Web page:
To give you a flavour of the sort of work I had to produce for my MBA, here is one fun and interesting assignment from my Supply Chain Management class: introduce Antifragility and apply it to the topic of Supply Chains through a Pecha Kucha-style presentation.
A Pecha Kucha presentation is a form of lightning talk made by a 20 slide presentation, 20 seconds per slide. I was assigned the topic of antifragility, promoted by Nassim Nicholas Taleb.
Please enjoy the video (or read the text) below …
Konnichiwa S1! (S1 is our class group name)
Welcome to my Pecha Kucha on Antifragile Supply chains. Or, whatever doesn’t kill you makes you stronger. Today we’re going to learn how Netflix and others build their businesses by trying to destroy themselves.
So firstly, what is antifragile? Antifragile is a made-up word that has the opposite meaning of fragile. So, what is fragile? Fragile is something that breaks easily. Like a mirror, if you kick it, it breaks and that’s the end of it.
Other things are robust. Like a brick wall, if you have the same level of body strength as me and you kick a wall, nothing happens to the wall.
But robust is not the opposite of fragile – in the same way the opposite of positive is not zero – it’s negative. Being robust is neutral.
So if robust is not the opposite of fragile, what is?
People who promote the idea of antifragility claim there’s a third type, which we can call antifragile. Something that actually gets stronger the more you beat it up.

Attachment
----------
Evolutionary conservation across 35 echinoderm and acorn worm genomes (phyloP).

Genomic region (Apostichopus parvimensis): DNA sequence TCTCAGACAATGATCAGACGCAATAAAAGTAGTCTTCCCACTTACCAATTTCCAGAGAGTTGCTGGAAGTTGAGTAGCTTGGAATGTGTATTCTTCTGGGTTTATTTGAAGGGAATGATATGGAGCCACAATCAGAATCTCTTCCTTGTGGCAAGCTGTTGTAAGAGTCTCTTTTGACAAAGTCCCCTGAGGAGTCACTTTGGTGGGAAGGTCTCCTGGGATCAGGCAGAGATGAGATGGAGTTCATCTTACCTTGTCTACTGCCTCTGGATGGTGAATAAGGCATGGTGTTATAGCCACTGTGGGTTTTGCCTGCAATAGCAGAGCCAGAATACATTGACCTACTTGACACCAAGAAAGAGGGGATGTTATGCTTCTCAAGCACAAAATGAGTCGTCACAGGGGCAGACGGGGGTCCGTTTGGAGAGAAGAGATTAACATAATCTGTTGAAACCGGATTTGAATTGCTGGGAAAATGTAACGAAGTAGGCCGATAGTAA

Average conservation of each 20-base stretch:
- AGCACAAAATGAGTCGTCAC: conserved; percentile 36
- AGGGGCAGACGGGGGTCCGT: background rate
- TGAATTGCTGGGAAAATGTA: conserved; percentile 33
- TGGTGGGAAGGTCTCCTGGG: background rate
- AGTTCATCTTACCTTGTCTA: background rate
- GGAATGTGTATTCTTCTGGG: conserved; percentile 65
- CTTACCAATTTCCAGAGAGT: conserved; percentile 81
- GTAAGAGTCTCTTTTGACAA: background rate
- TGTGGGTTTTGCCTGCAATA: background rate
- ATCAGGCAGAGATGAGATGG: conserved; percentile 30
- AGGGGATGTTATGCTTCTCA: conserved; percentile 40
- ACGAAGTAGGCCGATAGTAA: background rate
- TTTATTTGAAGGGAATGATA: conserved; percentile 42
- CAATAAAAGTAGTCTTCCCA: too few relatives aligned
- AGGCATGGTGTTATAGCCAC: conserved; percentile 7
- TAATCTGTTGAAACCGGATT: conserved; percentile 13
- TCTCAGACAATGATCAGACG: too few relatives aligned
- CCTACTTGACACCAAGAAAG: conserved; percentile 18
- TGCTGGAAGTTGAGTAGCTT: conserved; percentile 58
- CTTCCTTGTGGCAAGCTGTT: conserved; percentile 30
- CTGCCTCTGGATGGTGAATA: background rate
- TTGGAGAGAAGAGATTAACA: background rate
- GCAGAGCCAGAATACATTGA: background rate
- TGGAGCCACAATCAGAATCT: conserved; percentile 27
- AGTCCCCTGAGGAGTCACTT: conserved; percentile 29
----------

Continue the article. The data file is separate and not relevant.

So, let’s look at some examples of antifragile systems…
You are! You’re antifragile.
As you exercise or do some sports, your body gets tired – it’s being damaged at a cellular level. But afterwards, when you rest, your body recovers but not just back to its original state – it grows stronger.
That’s an antifragile system.
The concept of antifragility was originally introduced by a book of the same name by Nassim Nicholas Taleb.
He argues that we as humans need to seek out experiences that stress us, that hurt us – so that we can grow stronger. The same is true for companies. And, yes, supply chains
But simply subjecting yourself to extreme stress without breaks doesn’t work.
The stressors must meet two critical conditions:
- Sufficient recovery
- Not overload in each dose
The core idea is about breaking down a stressor into smaller doses to be taken at regular intervals so that you can raise your overall tolerance to it.
Let’s talk about Netflix’s content delivery supply chain and how they apply antifragile principles.
Even though Netflix delivers its products over the internet, the principles are exactly the same as a traditional supply chain — except it’s a supply chain that operates at the speed of light
And that means when things go wrong, customers are immediately impacted.
So Netflix built a tool called CHAOS MONKEY.
It’s a virtual wild animal that they let loose on their digital estate causing chaos.
Chaos Monkeys turn off servers, reconfigure settings and generally wreak havoc.
By constantly putting their systems under stress then identifying and implementing improvements, the system gets stronger.
This effort paid off in 2011 when a huge Amazon outage broke numerous popular websites. Netflix’s service however, despite running on Amazon’s cloud, continued without interruption.